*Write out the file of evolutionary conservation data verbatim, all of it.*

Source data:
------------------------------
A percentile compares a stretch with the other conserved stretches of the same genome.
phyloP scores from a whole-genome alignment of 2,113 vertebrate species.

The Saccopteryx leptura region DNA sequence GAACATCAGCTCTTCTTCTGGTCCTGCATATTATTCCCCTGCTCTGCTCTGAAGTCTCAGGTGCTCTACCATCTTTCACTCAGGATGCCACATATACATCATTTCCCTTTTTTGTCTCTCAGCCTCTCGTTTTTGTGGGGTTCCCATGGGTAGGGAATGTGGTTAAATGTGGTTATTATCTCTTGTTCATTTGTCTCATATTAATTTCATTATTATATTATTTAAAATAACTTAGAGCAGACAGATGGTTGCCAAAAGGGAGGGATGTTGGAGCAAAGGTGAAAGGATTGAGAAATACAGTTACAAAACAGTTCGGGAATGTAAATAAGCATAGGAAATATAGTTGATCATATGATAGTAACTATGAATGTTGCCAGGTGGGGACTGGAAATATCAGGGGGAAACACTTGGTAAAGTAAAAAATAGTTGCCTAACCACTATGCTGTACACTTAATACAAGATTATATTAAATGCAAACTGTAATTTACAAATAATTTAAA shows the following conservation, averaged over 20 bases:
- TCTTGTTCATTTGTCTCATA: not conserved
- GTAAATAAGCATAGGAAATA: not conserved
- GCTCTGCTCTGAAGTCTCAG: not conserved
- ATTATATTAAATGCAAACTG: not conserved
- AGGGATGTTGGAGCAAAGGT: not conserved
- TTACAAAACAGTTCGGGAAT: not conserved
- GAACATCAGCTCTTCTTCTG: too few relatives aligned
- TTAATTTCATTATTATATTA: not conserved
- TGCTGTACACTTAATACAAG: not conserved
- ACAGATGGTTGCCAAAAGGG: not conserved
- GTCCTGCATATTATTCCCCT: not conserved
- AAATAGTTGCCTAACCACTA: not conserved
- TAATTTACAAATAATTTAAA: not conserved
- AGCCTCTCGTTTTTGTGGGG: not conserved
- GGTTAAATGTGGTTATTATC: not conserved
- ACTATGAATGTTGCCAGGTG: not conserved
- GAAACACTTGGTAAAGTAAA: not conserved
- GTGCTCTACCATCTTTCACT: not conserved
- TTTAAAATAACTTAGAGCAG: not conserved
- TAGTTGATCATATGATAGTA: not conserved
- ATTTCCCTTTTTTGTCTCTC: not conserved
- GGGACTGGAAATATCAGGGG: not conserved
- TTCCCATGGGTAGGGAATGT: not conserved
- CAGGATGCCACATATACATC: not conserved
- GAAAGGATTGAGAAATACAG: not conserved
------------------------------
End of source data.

A percentile compares a stretch with the other conserved stretches of the same genome.
phyloP scores from a whole-genome alignment of 2,113 vertebrate species.

The Saccopteryx leptura region DNA sequence GAACATCAGCTCTTCTTCTGGTCCTGCATATTATTCCCCTGCTCTGCTCTGAAGTCTCAGGTGCTCTACCATCTTTCACTCAGGATGCCACATATACATCATTTCCCTTTTTTGTCTCTCAGCCTCTCGTTTTTGTGGGGTTCCCATGGGTAGGGAATGTGGTTAAATGTGGTTATTATCTCTTGTTCATTTGTCTCATATTAATTTCATTATTATATTATTTAAAATAACTTAGAGCAGACAGATGGTTGCCAAAAGGGAGGGATGTTGGAGCAAAGGTGAAAGGATTGAGAAATACAGTTACAAAACAGTTCGGGAATGTAAATAAGCATAGGAAATATAGTTGATCATATGATAGTAACTATGAATGTTGCCAGGTGGGGACTGGAAATATCAGGGGGAAACACTTGGTAAAGTAAAAAATAGTTGCCTAACCACTATGCTGTACACTTAATACAAGATTATATTAAATGCAAACTGTAATTTACAAATAATTTAAA shows the following conservation, averaged over 20 bases:
- TCTTGTTCATTTGTCTCATA: not conserved
- GTAAATAAGCATAGGAAATA: not conserved
- GCTCTGCTCTGAAGTCTCAG: not conserved
- ATTATATTAAATGCAAACTG: not conserved
- AGGGATGTTGGAGCAAAGGT: not conserved
- TTACAAAACAGTTCGGGAAT: not conserved
- GAACATCAGCTCTTCTTCTG: too few relatives aligned
- TTAATTTCATTATTATATTA: not conserved
- TGCTGTACACTTAATACAAG: not conserved
- ACAGATGGTTGCCAAAAGGG: not conserved
- GTCCTGCATATTATTCCCCT: not conserved
- AAATAGTTGCCTAACCACTA: not conserved
- TAATTTACAAATAATTTAAA: not conserved
- AGCCTCTCGTTTTTGTGGGG: not conserved
- GGTTAAATGTGGTTATTATC: not conserved
- ACTATGAATGTTGCCAGGTG: not conserved
- GAAACACTTGGTAAAGTAAA: not conserved
- GTGCTCTACCATCTTTCACT: not conserved
- TTTAAAATAACTTAGAGCAG: not conserved
- TAGTTGATCATATGATAGTA: not conserved
- ATTTCCCTTTTTTGTCTCTC: not conserved
- GGGACTGGAAATATCAGGGG: not conserved
- TTCCCATGGGTAGGGAATGT: not conserved
- CAGGATGCCACATATACATC: not conserved
- GAAAGGATTGAGAAATACAG: not conserved